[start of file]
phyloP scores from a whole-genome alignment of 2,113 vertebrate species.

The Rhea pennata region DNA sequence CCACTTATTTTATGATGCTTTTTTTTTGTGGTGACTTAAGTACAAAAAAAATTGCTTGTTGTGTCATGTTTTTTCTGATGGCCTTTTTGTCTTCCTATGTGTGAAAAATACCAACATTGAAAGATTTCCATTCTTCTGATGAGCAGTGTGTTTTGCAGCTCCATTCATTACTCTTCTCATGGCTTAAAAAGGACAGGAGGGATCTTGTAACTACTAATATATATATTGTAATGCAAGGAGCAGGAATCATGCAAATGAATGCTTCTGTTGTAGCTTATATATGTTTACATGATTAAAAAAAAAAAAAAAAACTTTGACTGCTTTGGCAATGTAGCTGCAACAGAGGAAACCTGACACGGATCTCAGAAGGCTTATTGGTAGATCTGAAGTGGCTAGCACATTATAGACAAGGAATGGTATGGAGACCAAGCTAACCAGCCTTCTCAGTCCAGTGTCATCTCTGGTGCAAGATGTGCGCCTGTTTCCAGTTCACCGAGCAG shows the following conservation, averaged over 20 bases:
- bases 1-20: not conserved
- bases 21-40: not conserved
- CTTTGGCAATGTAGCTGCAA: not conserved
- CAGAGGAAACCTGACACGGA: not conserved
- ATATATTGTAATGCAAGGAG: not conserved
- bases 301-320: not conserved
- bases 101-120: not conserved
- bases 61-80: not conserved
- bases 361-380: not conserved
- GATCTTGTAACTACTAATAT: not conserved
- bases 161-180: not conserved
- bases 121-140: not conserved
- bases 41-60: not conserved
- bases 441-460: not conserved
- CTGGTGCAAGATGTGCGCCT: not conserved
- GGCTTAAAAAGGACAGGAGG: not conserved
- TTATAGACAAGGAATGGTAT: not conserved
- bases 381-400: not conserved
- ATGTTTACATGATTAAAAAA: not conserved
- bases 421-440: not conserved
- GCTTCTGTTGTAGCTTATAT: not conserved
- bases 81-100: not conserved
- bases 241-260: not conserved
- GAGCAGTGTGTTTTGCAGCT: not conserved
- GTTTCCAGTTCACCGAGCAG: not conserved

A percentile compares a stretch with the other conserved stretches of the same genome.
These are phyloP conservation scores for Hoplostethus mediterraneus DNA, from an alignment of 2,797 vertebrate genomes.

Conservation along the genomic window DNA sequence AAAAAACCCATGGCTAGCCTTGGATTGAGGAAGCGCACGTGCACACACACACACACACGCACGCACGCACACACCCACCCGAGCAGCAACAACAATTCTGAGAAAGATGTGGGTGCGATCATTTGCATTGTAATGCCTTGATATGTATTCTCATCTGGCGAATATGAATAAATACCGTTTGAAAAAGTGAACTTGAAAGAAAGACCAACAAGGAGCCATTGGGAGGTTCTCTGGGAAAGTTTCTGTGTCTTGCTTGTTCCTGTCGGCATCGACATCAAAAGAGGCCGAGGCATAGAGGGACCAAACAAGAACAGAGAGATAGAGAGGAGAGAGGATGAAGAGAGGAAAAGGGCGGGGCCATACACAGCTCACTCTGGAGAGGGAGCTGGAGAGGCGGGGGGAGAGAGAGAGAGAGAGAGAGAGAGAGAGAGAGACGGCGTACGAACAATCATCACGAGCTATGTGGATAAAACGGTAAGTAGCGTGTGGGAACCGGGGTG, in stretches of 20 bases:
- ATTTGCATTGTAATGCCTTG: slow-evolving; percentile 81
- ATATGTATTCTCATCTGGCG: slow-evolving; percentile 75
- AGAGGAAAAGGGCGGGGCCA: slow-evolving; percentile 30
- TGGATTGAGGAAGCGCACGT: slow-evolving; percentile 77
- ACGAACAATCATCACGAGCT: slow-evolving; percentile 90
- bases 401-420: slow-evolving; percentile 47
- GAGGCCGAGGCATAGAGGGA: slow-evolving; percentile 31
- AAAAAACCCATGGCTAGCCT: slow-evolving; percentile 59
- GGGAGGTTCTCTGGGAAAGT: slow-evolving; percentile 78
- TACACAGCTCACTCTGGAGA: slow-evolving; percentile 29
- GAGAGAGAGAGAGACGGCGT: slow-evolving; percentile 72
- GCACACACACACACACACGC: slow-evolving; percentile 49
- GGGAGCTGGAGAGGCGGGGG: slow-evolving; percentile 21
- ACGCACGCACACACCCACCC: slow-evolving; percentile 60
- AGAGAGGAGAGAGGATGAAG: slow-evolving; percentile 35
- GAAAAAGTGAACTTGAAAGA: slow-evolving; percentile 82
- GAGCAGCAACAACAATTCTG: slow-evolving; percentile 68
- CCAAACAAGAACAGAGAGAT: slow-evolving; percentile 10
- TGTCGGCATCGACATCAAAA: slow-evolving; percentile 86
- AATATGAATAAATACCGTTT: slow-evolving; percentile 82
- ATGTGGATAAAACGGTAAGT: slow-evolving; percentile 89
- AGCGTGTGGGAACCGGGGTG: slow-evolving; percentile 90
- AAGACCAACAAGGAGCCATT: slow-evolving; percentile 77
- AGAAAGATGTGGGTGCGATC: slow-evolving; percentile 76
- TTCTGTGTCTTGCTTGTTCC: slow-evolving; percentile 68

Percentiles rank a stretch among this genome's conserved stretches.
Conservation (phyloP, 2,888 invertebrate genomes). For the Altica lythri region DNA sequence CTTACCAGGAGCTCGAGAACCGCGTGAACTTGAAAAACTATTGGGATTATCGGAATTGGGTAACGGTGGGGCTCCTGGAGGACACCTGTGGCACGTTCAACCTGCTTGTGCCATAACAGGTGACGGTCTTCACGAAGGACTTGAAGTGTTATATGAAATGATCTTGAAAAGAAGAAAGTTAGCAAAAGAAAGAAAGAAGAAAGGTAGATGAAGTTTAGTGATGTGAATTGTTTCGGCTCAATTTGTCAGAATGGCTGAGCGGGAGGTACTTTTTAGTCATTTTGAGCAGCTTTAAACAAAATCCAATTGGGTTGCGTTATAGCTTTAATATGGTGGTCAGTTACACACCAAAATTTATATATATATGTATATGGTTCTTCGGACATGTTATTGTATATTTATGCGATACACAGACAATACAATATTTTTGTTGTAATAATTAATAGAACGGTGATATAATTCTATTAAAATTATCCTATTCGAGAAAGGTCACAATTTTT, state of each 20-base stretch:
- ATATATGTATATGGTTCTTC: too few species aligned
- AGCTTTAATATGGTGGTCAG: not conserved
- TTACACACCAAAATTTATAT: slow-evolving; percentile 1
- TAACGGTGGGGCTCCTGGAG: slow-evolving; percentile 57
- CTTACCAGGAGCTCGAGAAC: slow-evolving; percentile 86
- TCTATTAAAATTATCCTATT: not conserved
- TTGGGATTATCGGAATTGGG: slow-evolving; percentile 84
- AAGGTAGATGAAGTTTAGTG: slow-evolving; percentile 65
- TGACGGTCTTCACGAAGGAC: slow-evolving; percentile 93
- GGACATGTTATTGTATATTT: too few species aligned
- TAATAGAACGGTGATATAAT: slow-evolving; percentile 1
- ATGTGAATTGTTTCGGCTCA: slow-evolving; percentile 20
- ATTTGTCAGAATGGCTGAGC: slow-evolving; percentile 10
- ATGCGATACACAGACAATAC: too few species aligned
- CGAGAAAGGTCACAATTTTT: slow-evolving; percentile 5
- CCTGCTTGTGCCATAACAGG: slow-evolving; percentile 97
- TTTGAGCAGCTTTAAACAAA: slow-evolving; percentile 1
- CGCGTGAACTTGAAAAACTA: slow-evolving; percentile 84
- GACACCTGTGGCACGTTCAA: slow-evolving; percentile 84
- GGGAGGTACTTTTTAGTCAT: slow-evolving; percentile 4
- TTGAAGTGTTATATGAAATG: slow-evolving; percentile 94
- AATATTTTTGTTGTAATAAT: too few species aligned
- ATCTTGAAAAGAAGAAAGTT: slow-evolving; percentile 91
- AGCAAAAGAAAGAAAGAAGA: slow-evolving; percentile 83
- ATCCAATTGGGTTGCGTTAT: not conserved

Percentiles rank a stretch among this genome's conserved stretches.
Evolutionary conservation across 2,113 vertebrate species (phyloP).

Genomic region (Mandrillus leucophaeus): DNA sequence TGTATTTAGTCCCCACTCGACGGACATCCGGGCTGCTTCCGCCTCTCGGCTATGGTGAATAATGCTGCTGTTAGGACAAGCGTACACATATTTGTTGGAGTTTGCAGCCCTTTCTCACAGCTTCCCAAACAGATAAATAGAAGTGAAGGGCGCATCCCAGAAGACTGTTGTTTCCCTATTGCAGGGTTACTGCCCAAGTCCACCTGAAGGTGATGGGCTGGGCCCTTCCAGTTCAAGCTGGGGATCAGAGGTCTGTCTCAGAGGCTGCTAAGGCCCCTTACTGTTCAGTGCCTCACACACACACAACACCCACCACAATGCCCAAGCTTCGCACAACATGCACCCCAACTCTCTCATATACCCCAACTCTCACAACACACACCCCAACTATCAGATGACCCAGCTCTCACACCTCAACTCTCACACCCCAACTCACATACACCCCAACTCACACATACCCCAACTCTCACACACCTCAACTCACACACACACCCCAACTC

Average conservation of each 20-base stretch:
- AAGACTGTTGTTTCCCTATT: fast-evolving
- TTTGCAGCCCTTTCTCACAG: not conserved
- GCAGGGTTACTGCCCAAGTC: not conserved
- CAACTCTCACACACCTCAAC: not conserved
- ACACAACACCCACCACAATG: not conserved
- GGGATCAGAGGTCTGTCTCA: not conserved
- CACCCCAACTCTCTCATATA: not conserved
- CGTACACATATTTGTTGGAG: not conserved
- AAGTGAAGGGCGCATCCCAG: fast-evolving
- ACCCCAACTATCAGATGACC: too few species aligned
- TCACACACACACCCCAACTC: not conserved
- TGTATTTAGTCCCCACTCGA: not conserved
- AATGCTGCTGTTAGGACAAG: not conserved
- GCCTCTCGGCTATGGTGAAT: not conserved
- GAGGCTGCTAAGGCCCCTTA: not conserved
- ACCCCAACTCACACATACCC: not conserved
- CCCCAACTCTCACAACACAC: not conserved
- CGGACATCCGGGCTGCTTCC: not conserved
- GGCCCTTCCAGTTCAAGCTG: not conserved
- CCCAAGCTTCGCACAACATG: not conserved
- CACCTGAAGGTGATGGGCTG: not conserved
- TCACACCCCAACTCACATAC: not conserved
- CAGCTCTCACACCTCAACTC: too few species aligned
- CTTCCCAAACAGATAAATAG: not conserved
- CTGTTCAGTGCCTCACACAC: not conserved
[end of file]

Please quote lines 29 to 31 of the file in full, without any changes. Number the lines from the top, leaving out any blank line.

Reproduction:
These are phyloP conservation scores for Hoplostethus mediterraneus DNA, from an alignment of 2,797 vertebrate genomes.

Conservation along the genomic window DNA sequence AAAAAACCCATGGCTAGCCTTGGATTGAGGAAGCGCACGTGCACACACACACACACACGCACGCACGCACACACCCACCCGAGCAGCAACAACAATTCTGAGAAAGATGTGGGTGCGATCATTTGCATTGTAATGCCTTGATATGTATTCTCATCTGGCGAATATGAATAAATACCGTTTGAAAAAGTGAACTTGAAAGAAAGACCAACAAGGAGCCATTGGGAGGTTCTCTGGGAAAGTTTCTGTGTCTTGCTTGTTCCTGTCGGCATCGACATCAAAAGAGGCCGAGGCATAGAGGGACCAAACAAGAACAGAGAGATAGAGAGGAGAGAGGATGAAGAGAGGAAAAGGGCGGGGCCATACACAGCTCACTCTGGAGAGGGAGCTGGAGAGGCGGGGGGAGAGAGAGAGAGAGAGAGAGAGAGAGAGAGAGACGGCGTACGAACAATCATCACGAGCTATGTGGATAAAACGGTAAGTAGCGTGTGGGAACCGGGGTG, in stretches of 20 bases:
- ATTTGCATTGTAATGCCTTG: slow-evolving; percentile 81